Dana Al Fardan
Dana Al Fardan is Qatar’s leading contemporary composer, a musician, songwriter, and symphonic artist. She is the official composer for Qatar Airways and her first West End musical, Broken Wings, had sold-out shows in London and came to Doha last November.
Over two million people a month listen to this music, which uses the distinctive Arabic rebaba instrument, and Dana is one of the most widely listened to composers in the Middle East.
Her music has become the sound of Qatar, and she is a national icon, acting as a cultural ambassador for the country internationally.
And yet Dana did not have a traditional musical education, instead studying international relations and gemology, so that she could enter the family business.
A compulsory course in Arab studies ignited her love for the region, however, inspiring her to create music. Her sell-out show Broken Wings was based on the life of the poet Khalil Gibran.
Dana, whose next musical Rumi opens in 2020, says her pride in her home country provides inspiration for her art. “Qatar has a very unique place in the world and it has a very rich cultural heritage,” she says. “I want to tell the story of Qatar to a global audience. I’m very proud of my heritage and I want to show the world our colours.”
The Qatari sea-faring tradition is one element she has drawn on to create the innovative music for which she is famous.
“One of the things that I’ve personally taken away from Qatar was the pearl diving tradition,” she says. “I’ve incorporated that into my music to provide a new sound, a sound with a level of authenticity that is in demand in classical music with a character and a texture.”
“My grandfather’s background is in pearl trading. Percussion plays a pivotal role in the music of the sea, specific to pearl diving. There is a specific percussion pattern for when the boat leaves the shore, for when the boat is coming in, for when they’re lamenting their situation, they’re looking for the pearls, they find the pearls, they don’t find the pearls. And on top of that, there’s always a gentleman chanting.”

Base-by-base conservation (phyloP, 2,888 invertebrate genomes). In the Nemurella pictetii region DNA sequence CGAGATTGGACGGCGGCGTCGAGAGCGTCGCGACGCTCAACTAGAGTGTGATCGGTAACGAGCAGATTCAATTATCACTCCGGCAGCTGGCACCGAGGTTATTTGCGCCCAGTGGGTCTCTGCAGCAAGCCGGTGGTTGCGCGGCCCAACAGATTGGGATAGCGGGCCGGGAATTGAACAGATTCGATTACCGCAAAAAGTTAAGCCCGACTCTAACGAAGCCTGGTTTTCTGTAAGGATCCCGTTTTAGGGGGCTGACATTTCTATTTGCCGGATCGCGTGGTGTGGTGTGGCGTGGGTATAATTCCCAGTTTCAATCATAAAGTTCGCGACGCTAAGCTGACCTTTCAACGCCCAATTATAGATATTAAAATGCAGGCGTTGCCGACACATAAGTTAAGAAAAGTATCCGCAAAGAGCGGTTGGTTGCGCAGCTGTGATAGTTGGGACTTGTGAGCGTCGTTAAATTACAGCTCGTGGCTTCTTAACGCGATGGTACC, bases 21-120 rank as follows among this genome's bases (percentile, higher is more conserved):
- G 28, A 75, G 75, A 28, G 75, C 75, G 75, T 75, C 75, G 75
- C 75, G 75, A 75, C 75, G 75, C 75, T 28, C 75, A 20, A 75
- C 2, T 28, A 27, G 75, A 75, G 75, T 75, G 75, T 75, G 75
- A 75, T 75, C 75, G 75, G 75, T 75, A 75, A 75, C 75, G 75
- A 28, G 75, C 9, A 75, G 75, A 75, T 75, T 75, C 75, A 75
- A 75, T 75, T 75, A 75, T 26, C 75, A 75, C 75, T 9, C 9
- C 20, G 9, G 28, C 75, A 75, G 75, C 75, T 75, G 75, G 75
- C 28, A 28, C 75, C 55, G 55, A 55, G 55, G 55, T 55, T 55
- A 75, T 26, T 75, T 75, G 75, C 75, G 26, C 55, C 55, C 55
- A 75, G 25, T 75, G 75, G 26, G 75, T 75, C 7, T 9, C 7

“So when I started to understand the sounds and the framework, I understood how to incorporate that on a more modern neo-classical orchestration to make that accessible and to tell that story to an international audience.”
She recently performed at the 2019 UN Day Concert in New York, and took inspiration from the children she met. She says: “I was asked by the UN to write a song to create a campaign with Qatar Charity for a refugee camp in Jordan. They were dealing primarily with Palestinian refugees. It was to create food baskets during Ramadan. I went with them to Jordan and I was absolutely blown away by the children that I met. They are highly ambitious, highly intelligent children, but life had dealt them a very difficult blow. And yet, they were incredibly optimistic.”
She is a musician, but also a businesswoman, and says: “My mandate is generally preserving Arab heritage in a way that is exportable to international markets.”
“My recent concert in New York, at the UN, featured a range of different sounds, different soloists, different instruments that are universal in their scope but that have a very distinctly Arabian feel. The message is the fact that music speaks any language, but then you will hear an accent or a dialect that is distinctive to the origins of the identity of that instrument or person.”
She adds: “Of course, individuality is very important. That’s what colours us. That’s what makes us interesting. That’s what makes us want to interact with other people. It’s just developing the tools to communicate regardless of the differences, to celebrate the differences. That’s the role of music. That’s what I’ve been trying to do. That’s the reason I want to tell the story of my country, Qatar.”